Any internal command that accepts multiple filenames will also accept one or more include lists. An include list is simply a group of filenames, with or without wildcards, separated by semicolons [;]. Only the first entry in each include list may specify a path. All files in an include list must be in the same directory. You may not add a space on either side of the semicolon. See the rule below  to determine when a semicolon is part of a file name and when it is an include list separator.


For example, you can shorten this command which uses multiple file names:


copy a:\details\file1.txt a:\details\file1.doc c:


to this using an include list:


copy a:\details\file1.txt;file1.doc c:


Include lists are similar to multiple filenames, but have three important differences.


First, you don't have to repeat the path to your files if you use an include list, because all of the included files must be in the same directory.


Second, if you use include lists, you aren't as likely to accidentally overwrite files if you forget a destination path for commands like COPY, because the last name in the list will be part of the include list, and won't be seen as the destination file name. Include lists can only be used as the source parameter -- the location files are coming from -- for COPY and other similar commands. They cannot be used to specify a destination for files.


Third, multiple filenames and include lists are processed differently by the DIR and SELECT commands. If you use multiple filenames, all of the files matching the first filename are processed, then all of the files matching the second name, and so on. When you use an include list, all files that match any entry in the include list are processed together, and will appear together in the directory display or SELECT list. You can see this difference clearly if you experiment with both techniques and the DIR command. For example,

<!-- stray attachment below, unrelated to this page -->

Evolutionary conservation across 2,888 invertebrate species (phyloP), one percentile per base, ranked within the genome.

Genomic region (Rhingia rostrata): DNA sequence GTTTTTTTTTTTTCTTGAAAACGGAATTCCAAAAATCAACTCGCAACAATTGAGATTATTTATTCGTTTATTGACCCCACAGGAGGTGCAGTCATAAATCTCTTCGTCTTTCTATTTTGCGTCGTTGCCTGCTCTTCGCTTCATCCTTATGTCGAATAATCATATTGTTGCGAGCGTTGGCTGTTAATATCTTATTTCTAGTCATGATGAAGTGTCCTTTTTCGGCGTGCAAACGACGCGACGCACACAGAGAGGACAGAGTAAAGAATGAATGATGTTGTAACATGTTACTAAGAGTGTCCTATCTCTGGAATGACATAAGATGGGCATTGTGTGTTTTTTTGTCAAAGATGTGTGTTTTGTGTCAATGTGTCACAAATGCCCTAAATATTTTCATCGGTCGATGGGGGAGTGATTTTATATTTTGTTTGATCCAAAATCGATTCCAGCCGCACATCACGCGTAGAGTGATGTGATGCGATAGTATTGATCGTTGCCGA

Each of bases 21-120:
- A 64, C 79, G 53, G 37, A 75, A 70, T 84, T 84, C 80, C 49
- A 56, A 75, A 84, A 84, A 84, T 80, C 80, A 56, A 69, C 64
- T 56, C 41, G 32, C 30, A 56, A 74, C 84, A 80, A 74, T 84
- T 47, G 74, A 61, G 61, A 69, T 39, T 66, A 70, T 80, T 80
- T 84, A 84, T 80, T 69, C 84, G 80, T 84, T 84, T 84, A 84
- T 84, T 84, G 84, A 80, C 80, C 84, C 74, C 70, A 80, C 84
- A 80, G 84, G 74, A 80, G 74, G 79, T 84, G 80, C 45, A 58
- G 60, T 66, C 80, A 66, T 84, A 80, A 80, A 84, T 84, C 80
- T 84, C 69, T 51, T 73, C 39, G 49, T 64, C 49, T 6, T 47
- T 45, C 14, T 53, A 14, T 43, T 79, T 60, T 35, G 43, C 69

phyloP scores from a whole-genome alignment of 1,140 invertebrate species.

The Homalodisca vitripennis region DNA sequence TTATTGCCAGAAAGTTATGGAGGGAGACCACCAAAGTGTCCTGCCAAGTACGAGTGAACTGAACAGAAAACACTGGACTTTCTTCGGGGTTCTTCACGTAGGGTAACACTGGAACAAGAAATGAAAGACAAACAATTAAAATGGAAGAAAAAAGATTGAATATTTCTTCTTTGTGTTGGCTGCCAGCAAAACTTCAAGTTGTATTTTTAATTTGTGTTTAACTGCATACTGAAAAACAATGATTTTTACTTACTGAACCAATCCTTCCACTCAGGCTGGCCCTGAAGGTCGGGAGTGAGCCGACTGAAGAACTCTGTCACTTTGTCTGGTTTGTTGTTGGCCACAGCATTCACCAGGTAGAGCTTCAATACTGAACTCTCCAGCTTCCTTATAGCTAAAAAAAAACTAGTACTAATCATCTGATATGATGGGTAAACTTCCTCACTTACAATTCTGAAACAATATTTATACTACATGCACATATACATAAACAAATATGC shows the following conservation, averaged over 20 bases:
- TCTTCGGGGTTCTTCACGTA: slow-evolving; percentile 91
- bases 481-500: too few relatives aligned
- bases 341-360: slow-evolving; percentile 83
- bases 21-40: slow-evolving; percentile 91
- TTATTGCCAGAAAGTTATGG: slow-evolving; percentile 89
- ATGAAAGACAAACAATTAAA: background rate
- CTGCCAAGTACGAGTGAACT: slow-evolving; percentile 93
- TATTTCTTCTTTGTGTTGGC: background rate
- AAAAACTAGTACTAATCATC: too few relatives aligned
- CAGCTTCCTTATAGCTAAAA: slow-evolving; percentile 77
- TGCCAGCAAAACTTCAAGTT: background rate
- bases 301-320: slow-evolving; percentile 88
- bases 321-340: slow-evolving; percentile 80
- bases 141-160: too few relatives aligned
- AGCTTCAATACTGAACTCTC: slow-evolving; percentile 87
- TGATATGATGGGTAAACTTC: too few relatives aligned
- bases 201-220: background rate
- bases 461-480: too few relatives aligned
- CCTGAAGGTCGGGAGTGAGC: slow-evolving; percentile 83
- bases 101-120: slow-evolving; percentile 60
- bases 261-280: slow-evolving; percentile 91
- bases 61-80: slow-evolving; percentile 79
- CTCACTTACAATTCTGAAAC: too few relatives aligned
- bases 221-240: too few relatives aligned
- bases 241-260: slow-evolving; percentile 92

dir \doc\*.txt *.doc


will list all the .TXT files in directory \DOC\ with a directory header, the file list, and a summary of the total number of files and bytes used. Then it will do the same for the .DOC files in the current directory. However,


dir \doc\*.txt;*.doc


will display all the .TXT and .DOC files in directory \DOC\ in one list.


Like extended wildcards and multiple filenames, include lists work with internal commands, but not with external programs (unless they have been programmed especially to support them).


Semicolons in filenames


Since a semicolon (";") is a valid (albeit unfortunate) character in a file name, you must quote any such name if you don't want TCC to treat it as an include list.


If a filename parameter includes a semicolon, TCC first attempts to find a filename containing an embedded semicolon. If found, that filename is used. If no file is found, the semicolon is considered to be an include list separator.


See also: Exclusion Ranges.